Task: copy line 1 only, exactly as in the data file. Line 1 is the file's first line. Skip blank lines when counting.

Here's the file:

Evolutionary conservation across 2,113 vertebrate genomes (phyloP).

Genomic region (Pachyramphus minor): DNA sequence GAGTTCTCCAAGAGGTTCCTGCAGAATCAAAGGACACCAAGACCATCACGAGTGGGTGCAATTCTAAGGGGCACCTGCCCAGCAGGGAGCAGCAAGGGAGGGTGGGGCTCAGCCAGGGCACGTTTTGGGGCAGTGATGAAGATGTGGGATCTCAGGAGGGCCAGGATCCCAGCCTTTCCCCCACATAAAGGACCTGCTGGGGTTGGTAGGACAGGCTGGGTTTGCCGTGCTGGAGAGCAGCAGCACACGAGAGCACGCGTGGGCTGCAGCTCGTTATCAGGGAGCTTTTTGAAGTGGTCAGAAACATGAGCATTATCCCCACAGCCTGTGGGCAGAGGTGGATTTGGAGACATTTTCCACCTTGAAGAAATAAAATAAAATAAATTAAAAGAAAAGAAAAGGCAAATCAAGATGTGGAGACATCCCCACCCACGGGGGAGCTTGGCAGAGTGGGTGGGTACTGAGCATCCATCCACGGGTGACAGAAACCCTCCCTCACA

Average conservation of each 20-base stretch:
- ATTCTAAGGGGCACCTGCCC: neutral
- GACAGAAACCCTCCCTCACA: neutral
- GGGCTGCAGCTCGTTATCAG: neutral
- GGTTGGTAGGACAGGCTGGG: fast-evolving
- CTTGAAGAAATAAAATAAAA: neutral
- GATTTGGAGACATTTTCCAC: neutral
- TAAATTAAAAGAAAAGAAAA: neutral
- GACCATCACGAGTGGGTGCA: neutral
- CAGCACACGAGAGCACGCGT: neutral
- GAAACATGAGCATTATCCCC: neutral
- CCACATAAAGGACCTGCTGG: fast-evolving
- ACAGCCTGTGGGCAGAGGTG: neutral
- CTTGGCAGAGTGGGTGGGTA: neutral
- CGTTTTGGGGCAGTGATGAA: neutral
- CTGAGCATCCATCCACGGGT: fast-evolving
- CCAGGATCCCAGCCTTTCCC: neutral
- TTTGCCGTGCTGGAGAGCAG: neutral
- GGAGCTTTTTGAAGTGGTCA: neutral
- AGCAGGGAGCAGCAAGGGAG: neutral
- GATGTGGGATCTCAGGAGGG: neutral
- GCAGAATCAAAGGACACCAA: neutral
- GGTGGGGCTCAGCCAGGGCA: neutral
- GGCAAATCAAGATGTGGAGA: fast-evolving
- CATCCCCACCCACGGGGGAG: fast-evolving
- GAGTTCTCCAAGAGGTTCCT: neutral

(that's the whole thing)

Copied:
Evolutionary conservation across 2,113 vertebrate genomes (phyloP).